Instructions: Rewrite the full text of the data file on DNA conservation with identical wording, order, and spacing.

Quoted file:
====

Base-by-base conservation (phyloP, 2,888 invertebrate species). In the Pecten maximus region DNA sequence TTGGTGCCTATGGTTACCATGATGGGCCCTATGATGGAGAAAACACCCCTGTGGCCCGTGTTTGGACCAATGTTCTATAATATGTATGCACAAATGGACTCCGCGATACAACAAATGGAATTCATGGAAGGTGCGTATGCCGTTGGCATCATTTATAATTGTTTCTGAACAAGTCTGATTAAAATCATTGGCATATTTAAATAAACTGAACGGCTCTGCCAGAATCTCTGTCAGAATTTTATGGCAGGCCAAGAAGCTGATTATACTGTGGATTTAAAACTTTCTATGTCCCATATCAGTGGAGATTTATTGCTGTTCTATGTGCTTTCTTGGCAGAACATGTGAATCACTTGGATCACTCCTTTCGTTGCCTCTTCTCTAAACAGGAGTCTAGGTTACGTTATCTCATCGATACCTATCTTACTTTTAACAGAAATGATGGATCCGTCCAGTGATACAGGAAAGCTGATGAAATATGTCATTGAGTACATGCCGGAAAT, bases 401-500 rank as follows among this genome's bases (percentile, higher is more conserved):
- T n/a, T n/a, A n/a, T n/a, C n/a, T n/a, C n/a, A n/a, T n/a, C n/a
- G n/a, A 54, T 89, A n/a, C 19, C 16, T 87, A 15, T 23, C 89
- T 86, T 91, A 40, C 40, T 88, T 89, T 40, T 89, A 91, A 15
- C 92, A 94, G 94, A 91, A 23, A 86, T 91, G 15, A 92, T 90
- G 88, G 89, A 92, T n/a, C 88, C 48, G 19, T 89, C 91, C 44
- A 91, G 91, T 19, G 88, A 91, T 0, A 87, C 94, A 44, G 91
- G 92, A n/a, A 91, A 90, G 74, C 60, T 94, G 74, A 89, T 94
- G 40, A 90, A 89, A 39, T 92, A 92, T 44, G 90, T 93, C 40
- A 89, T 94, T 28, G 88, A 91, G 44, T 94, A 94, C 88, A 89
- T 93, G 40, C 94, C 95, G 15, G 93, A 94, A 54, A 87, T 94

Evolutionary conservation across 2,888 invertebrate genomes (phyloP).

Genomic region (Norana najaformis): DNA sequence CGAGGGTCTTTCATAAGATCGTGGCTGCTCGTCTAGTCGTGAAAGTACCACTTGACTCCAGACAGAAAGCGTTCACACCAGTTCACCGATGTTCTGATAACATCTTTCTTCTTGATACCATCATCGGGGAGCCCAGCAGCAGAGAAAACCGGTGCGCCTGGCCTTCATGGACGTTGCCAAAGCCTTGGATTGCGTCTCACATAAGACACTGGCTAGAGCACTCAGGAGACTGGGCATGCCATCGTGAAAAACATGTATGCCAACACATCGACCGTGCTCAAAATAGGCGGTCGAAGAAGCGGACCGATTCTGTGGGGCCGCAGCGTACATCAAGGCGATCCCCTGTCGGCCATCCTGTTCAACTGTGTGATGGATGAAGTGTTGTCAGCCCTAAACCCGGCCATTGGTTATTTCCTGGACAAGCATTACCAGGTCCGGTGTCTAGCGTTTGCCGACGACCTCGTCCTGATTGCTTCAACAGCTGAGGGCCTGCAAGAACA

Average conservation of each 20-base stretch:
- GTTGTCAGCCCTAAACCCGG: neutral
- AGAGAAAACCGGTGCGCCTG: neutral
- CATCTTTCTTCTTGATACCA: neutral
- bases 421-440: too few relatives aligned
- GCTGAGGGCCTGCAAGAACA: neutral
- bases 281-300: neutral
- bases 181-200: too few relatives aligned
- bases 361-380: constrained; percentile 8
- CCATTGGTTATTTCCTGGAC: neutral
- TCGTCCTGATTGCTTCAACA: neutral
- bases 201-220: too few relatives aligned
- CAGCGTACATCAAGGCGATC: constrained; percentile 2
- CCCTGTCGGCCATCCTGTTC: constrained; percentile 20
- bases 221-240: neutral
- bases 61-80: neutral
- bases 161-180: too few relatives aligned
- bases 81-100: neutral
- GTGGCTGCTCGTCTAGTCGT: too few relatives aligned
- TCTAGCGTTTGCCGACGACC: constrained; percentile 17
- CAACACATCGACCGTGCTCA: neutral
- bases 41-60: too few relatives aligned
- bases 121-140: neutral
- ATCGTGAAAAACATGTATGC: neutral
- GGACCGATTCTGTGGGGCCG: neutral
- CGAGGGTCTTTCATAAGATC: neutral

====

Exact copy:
Base-by-base conservation (phyloP, 2,888 invertebrate species). In the Pecten maximus region DNA sequence TTGGTGCCTATGGTTACCATGATGGGCCCTATGATGGAGAAAACACCCCTGTGGCCCGTGTTTGGACCAATGTTCTATAATATGTATGCACAAATGGACTCCGCGATACAACAAATGGAATTCATGGAAGGTGCGTATGCCGTTGGCATCATTTATAATTGTTTCTGAACAAGTCTGATTAAAATCATTGGCATATTTAAATAAACTGAACGGCTCTGCCAGAATCTCTGTCAGAATTTTATGGCAGGCCAAGAAGCTGATTATACTGTGGATTTAAAACTTTCTATGTCCCATATCAGTGGAGATTTATTGCTGTTCTATGTGCTTTCTTGGCAGAACATGTGAATCACTTGGATCACTCCTTTCGTTGCCTCTTCTCTAAACAGGAGTCTAGGTTACGTTATCTCATCGATACCTATCTTACTTTTAACAGAAATGATGGATCCGTCCAGTGATACAGGAAAGCTGATGAAATATGTCATTGAGTACATGCCGGAAAT, bases 401-500 rank as follows among this genome's bases (percentile, higher is more conserved):
- T n/a, T n/a, A n/a, T n/a, C n/a, T n/a, C n/a, A n/a, T n/a, C n/a
- G n/a, A 54, T 89, A n/a, C 19, C 16, T 87, A 15, T 23, C 89
- T 86, T 91, A 40, C 40, T 88, T 89, T 40, T 89, A 91, A 15
- C 92, A 94, G 94, A 91, A 23, A 86, T 91, G 15, A 92, T 90
- G 88, G 89, A 92, T n/a, C 88, C 48, G 19, T 89, C 91, C 44
- A 91, G 91, T 19, G 88, A 91, T 0, A 87, C 94, A 44, G 91
- G 92, A n/a, A 91, A 90, G 74, C 60, T 94, G 74, A 89, T 94
- G 40, A 90, A 89, A 39, T 92, A 92, T 44, G 90, T 93, C 40
- A 89, T 94, T 28, G 88, A 91, G 44, T 94, A 94, C 88, A 89
- T 93, G 40, C 94, C 95, G 15, G 93, A 94, A 54, A 87, T 94

Evolutionary conservation across 2,888 invertebrate genomes (phyloP).

Genomic region (Norana najaformis): DNA sequence CGAGGGTCTTTCATAAGATCGTGGCTGCTCGTCTAGTCGTGAAAGTACCACTTGACTCCAGACAGAAAGCGTTCACACCAGTTCACCGATGTTCTGATAACATCTTTCTTCTTGATACCATCATCGGGGAGCCCAGCAGCAGAGAAAACCGGTGCGCCTGGCCTTCATGGACGTTGCCAAAGCCTTGGATTGCGTCTCACATAAGACACTGGCTAGAGCACTCAGGAGACTGGGCATGCCATCGTGAAAAACATGTATGCCAACACATCGACCGTGCTCAAAATAGGCGGTCGAAGAAGCGGACCGATTCTGTGGGGCCGCAGCGTACATCAAGGCGATCCCCTGTCGGCCATCCTGTTCAACTGTGTGATGGATGAAGTGTTGTCAGCCCTAAACCCGGCCATTGGTTATTTCCTGGACAAGCATTACCAGGTCCGGTGTCTAGCGTTTGCCGACGACCTCGTCCTGATTGCTTCAACAGCTGAGGGCCTGCAAGAACA

Average conservation of each 20-base stretch:
- GTTGTCAGCCCTAAACCCGG: neutral
- AGAGAAAACCGGTGCGCCTG: neutral
- CATCTTTCTTCTTGATACCA: neutral
- bases 421-440: too few relatives aligned
- GCTGAGGGCCTGCAAGAACA: neutral
- bases 281-300: neutral
- bases 181-200: too few relatives aligned
- bases 361-380: constrained; percentile 8
- CCATTGGTTATTTCCTGGAC: neutral
- TCGTCCTGATTGCTTCAACA: neutral
- bases 201-220: too few relatives aligned
- CAGCGTACATCAAGGCGATC: constrained; percentile 2
- CCCTGTCGGCCATCCTGTTC: constrained; percentile 20
- bases 221-240: neutral
- bases 61-80: neutral
- bases 161-180: too few relatives aligned
- bases 81-100: neutral
- GTGGCTGCTCGTCTAGTCGT: too few relatives aligned
- TCTAGCGTTTGCCGACGACC: constrained; percentile 17
- CAACACATCGACCGTGCTCA: neutral
- bases 41-60: too few relatives aligned
- bases 121-140: neutral
- ATCGTGAAAAACATGTATGC: neutral
- GGACCGATTCTGTGGGGCCG: neutral
- CGAGGGTCTTTCATAAGATC: neutral